City leaders met at Highbury in preparation to Brexit

Leaders from the UK’s core cities met on 27th January at Highbury Hall, Chamberlain’s former home, to discuss how cities could respond to the Brexit vote.

Core Cites UK is made up of Birmingham, Bristol, Cardiff, Glasgow, Leeds, Liverpool, Manchester, Newcastle, Nottingham and Sheffield, and together they represent a quarter of the UK economy.

Following the meeting, Core Cities UK chair and leader of Leeds City Council, Judith Blake, said that cities needed powers to replicate Chamberlain’s revolutionary work.

As mayor of Birmingham from 1873 to 1876, Chamberlain undertook a series of improvements to the city, including building schools, swimming pools and libraries, and improving utilities.

“Post Brexit, our cities will be more important than ever,” Blake said. “We have come together in Birmingham to remind the government that our cities will be key to UK success in the future. It is only by giving more power to place that we can grow our country’s productivity and create real economic growth that means no-one is left behind.”

The group has previously called for additional authority for cities, including greater fiscal powers and the introduction of community budgets for public spending.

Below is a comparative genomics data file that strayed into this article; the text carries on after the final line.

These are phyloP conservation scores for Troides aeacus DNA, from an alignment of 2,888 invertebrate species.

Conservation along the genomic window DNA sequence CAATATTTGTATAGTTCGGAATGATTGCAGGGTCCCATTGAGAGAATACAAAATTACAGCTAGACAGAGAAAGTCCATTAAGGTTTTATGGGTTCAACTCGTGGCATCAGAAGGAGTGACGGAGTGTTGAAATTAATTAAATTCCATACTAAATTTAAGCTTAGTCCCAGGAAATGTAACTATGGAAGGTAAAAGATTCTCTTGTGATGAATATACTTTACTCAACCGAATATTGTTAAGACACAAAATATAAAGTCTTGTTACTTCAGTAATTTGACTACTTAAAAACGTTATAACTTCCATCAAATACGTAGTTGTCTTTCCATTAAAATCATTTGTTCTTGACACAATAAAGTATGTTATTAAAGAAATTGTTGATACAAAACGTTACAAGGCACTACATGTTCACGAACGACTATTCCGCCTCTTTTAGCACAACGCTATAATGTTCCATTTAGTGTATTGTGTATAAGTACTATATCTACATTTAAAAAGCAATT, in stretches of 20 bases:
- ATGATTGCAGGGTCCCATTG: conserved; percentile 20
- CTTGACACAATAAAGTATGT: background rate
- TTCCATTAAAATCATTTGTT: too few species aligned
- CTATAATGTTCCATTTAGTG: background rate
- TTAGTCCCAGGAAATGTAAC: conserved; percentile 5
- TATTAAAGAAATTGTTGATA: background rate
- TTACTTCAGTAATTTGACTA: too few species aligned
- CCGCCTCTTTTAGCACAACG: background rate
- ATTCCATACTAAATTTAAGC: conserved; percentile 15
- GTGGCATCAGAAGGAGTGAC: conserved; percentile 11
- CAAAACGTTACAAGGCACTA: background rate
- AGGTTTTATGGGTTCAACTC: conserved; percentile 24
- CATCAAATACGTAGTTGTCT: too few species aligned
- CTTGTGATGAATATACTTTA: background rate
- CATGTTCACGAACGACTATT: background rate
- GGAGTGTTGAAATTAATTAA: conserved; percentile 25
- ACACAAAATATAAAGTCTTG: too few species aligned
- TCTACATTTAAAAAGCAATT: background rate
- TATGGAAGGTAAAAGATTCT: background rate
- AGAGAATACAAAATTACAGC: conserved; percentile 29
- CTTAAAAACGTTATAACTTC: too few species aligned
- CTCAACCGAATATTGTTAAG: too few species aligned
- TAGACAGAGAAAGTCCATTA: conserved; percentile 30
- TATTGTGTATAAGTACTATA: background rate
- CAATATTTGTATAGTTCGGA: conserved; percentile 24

“It is fitting that our meeting today took place at Highbury Hall,” Blake stated. “Joseph Chamberlain invented the concept of modern city government in the UK and was largely responsible for Birmingham’s success in the Victorian era. As a new generation of city leaders, we are determined to follow up on his legacy, building successful, inclusive places that fulfil their vast potential.”

The think-tank Centre for Cities published a report which claimed that the European Union was the largest export destination for 61 out of 62 cities in the UK. It urged the government to prioritise brokering a trade deal in negotiations with the bloc, in order to ensure cities remained prosperous after Brexit.

Leave a Reply

Fill in your details below or click an icon to log in:

WordPress.com Logo

You are commenting using your WordPress.com account. Log Out /  Change )

Google+ photo

You are commenting using your Google+ account. Log Out /  Change )

Twitter picture

You are commenting using your Twitter account. Log Out /  Change )

Facebook photo

You are commenting using your Facebook account. Log Out /  Change )

w

Connecting to %s

%d bloggers like this:
search previous next tag category expand menu location phone mail time cart zoom edit close